Entek argues that Oregon's applicable statute did not encompass hostile work environment claims based on sexual orientation until after Dawson's discharge. Entek points out that Dawson's sexual orientation discrimination claim is based solely on the Oregon statute, not Title VII, and that the Oregon statute was not amended to add hostile work environment sexual orientation discrimination until January 1, 2008. Entek takes issue with the district court's reliance on Tanner v. Oregon Health Sciences University, 157 Or.App. 502, 971 P.2d 435 (Or.App.1998), to find a viable claim for relief. Entek asks us to hold that the district court erred when it determined that Or.Rev.Stat. § 659A.030 prohibited sexual orientation discrimination before the amendments that took effect in January 2008.
In 2007, Oregon amended its general anti-discrimination in employment statute to include “sexual orientation” among the prohibited grounds for discrimination. 2007 Or. Laws ch. 100 (effective January 1, 2008). At the time these events took place, however, the statute only provided that it was unlawful for an employer to discriminate “because of ․ sex ․ or because of the ․ sex ․ of any other person with whom the individual associates.” Or.Rev.Stat. § 659A.030 (2007). Tanner held that “the only plausible construction of th[is] statutory language” is that it governs sexual orientation discrimination. 157 Or.App. at 524, 971 P.2d 435; see also Heller v. Columbia Edgewater Country Club, 195 F.Supp.2d 1212, 1222 (D.Or.2002) (“O.R.S. § 659A.030 prohibits discrimination on the basis of an employee's sexual orientation.”); Am. Civil Liberties Union of Oregon, Inc. v. Roberts, 305 Or. 522, 526-27, 752 P.2d 1215 (1988) (“It is possible to construe some Oregon statutes as prohibiting discrimination based on sexual orientation.”). Accordingly, we hold the district court did not err in concluding that sexual orientation hostile work environment was actionable at the time of the incidents at issue.
B. The district court erred when it found on summary judgment that Entek was not liable for the sexual orientation hostile work environment.
To prevail on the hostile work environment claim based on sexual orientation, Dawson is required to establish a pattern of ongoing and persistent harassment severe enough to alter the conditions of employment. Draper v. Coeur Rochester, Inc., 147 F.3d 1104, 1108 (9th Cir.1998); Fred Meyer, Inc. v. Bureau of Labor & Indus., 152 Or.App. 302, 307, 954 P.2d 804 (Or.App.1998). Dawson needed to produce evidence such that a reasonable trier of fact could conclude that his workplace was both objectively and subjectively offensive, one that a reasonable person would find hostile or abusive and one that the victim did in fact perceive to be so. Faragher, 524 U.S. at 787, 118 S.Ct. 2275. This harassment must be based on sexual orientation.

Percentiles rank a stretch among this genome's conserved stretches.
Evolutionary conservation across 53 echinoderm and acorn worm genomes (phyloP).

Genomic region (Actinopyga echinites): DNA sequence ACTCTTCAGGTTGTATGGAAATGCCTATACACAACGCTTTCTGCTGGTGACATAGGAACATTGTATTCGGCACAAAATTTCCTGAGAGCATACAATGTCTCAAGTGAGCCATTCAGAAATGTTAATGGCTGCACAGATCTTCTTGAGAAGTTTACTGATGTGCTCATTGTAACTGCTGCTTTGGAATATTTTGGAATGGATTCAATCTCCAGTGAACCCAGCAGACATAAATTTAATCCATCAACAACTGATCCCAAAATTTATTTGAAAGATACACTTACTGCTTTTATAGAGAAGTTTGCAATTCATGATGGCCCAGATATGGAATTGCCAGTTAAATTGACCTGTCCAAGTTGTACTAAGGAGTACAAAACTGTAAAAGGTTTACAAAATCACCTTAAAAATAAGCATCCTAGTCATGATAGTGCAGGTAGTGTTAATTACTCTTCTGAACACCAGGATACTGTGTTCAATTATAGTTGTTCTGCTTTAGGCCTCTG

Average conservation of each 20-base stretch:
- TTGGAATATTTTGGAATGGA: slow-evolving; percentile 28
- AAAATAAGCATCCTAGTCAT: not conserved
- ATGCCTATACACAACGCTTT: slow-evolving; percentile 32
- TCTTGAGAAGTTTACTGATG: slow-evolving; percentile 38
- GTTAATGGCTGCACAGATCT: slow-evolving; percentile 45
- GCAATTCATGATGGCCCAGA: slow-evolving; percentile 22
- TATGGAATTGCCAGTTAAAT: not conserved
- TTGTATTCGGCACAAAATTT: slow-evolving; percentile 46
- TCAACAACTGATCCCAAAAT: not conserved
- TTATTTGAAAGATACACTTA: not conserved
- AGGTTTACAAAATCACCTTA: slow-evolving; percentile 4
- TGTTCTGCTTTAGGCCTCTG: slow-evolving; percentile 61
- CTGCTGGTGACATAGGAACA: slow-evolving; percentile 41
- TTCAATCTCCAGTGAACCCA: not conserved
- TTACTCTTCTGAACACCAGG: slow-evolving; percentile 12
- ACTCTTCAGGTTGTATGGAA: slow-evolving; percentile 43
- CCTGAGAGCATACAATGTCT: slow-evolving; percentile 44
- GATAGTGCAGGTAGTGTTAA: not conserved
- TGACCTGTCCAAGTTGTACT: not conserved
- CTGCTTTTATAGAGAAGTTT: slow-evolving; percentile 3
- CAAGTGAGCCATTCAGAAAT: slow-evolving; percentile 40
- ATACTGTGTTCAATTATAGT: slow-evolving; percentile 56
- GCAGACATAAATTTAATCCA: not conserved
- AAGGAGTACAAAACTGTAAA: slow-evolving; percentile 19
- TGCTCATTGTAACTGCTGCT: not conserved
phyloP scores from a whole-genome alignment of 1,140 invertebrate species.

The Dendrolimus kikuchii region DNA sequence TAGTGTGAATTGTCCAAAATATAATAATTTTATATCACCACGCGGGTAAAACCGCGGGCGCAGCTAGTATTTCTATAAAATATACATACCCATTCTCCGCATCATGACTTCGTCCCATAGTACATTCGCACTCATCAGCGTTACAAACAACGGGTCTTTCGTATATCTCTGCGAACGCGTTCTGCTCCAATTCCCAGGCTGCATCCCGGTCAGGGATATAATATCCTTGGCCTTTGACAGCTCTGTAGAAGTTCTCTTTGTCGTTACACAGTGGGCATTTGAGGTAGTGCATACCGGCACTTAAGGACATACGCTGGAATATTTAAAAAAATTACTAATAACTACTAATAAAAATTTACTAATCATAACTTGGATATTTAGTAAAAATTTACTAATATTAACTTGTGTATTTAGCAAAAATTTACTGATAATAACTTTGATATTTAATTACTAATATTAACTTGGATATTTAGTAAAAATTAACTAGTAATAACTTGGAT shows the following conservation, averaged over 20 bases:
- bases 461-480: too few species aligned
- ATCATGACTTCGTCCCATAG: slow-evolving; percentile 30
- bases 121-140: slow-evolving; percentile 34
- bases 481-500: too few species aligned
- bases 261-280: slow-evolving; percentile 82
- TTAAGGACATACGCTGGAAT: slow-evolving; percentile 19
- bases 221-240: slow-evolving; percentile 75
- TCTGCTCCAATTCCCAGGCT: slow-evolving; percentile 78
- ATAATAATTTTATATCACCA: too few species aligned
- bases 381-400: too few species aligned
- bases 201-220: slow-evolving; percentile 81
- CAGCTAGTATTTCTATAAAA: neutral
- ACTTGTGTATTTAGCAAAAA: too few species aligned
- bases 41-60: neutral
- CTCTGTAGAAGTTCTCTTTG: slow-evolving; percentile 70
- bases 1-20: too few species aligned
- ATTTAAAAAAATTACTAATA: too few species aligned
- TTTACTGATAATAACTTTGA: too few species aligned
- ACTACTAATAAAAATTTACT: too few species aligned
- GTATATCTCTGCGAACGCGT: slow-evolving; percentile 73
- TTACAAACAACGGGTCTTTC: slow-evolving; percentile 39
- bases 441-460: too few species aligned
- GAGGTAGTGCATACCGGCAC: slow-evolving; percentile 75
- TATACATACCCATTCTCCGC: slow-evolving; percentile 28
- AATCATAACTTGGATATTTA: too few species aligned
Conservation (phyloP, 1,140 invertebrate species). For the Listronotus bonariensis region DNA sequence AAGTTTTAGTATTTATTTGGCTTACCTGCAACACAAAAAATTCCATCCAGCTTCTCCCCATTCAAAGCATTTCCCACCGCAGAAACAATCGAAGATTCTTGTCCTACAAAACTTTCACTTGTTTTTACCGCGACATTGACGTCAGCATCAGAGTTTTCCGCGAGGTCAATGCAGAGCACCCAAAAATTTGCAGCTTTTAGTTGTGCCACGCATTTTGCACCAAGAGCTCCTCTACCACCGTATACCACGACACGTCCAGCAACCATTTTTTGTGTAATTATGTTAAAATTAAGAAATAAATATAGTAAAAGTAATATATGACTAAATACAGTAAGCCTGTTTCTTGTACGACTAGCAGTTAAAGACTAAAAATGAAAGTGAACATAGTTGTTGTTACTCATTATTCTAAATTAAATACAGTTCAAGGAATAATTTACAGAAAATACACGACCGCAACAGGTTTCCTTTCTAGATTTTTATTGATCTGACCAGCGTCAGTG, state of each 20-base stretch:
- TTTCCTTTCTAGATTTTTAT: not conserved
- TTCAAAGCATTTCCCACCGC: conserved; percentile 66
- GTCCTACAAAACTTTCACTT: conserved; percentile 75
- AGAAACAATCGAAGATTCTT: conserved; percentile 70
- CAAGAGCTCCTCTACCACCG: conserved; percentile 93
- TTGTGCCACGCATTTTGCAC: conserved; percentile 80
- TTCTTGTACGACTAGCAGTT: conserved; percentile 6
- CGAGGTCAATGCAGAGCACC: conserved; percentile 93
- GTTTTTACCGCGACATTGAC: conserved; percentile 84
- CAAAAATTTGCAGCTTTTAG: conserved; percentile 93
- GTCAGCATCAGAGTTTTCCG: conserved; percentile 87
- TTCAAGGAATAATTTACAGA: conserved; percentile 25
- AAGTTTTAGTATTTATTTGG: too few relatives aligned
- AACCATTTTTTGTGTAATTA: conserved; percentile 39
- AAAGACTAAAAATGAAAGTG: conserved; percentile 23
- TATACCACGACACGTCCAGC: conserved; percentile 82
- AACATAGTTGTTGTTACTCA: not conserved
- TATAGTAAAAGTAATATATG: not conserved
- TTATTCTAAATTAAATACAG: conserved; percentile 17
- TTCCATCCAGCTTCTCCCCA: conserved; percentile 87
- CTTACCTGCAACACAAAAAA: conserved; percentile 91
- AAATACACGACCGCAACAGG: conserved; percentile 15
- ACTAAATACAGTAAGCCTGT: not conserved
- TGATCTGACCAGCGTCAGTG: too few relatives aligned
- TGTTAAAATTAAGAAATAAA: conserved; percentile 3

When harassment by a supervisor is at issue, an employer is vicariously liable, subject to a potential affirmative defense. See Nichols, 256 F.3d at 877 (citing Faragher, 524 U.S. at 780, 118 S.Ct. 2275). “If, however, the harasser is merely a coworker, the plaintiff must prove that ․ the employer knew or should have known of the harassment but did not take adequate steps to address it.” Swinton v. Potomac Corp., 270 F.3d 794, 803 (9th Cir.2001); see also Nichols, 256 F.3d at 875 (holding that when harassment by co-workers is at issue, the employer's conduct is reviewed for negligence).
Entek argues that Dawson presented no evidence that managers had any knowledge of Dawson's treatment. Evidence exists in the record that the company officially was put on notice of the hostile work environment when Dawson went to Morch and asked about filing a complaint, before he was terminated from employment. There is circumstantial evidence that Entek was put on notice when Dawson talked to Guzon about the treatment and Guzon not only ignored the complaint but joined in the derogatory name calling. There is evidence from which a fact-finder could conclude that Guzon was Dawson's supervisor.
1. Vicarious Liability for Acts by Supervisors
Entek denies that Guzon was Dawson's supervisor. Ninth Circuit case law distinguishes between a situation in which a harasser supervises the plaintiff, where vicarious liability is available, versus a situation in which a harasser is a supervisor and yet does not supervise the plaintiff. See Swinton, 270 F.3d at 804-05. An employer is vicariously liable for actions by a supervisor who has “immediate (or successively higher) authority over the employee.” Faragher, 524 U.S. at 807, 118 S.Ct. 2275. This distinction “is not dependent upon job titles or formal structures within the workplace, but rather upon whether a supervisor has the authority to demand obedience from an employee.” McGinest, 360 F.3d at 1119 n. 13. If Guzon engaged in supervision of or had authority over Dawson, he could be deemed by a trier of fact as Dawson's supervisor even if the company did not define his role this way. See Swinton, 270 F.3d at 803-05. The questions of who was considered a supervisor by Entek, and whether its job categories suffice to satisfy the demarcations drawn under the case law interpreting the Oregon statute, are properly resolved by the district court or the trier of fact on a more extensive factual record. See McGinest, 360 F.3d at 1119 n. 13.
An employer may raise a two-pronged affirmative defense to avoid vicarious liability for a hostile environment created by a supervisor. See Nichols, 256 F.3d at 877. The district court should reconsider whether Entek has made out the affirmative defense after resolving the disputed facts in this case. If, for example, Entek fired Dawson in retaliation for his protected complaint, it would be difficult to say that Entek had adequately addressed the problem of harassment of homosexual employees.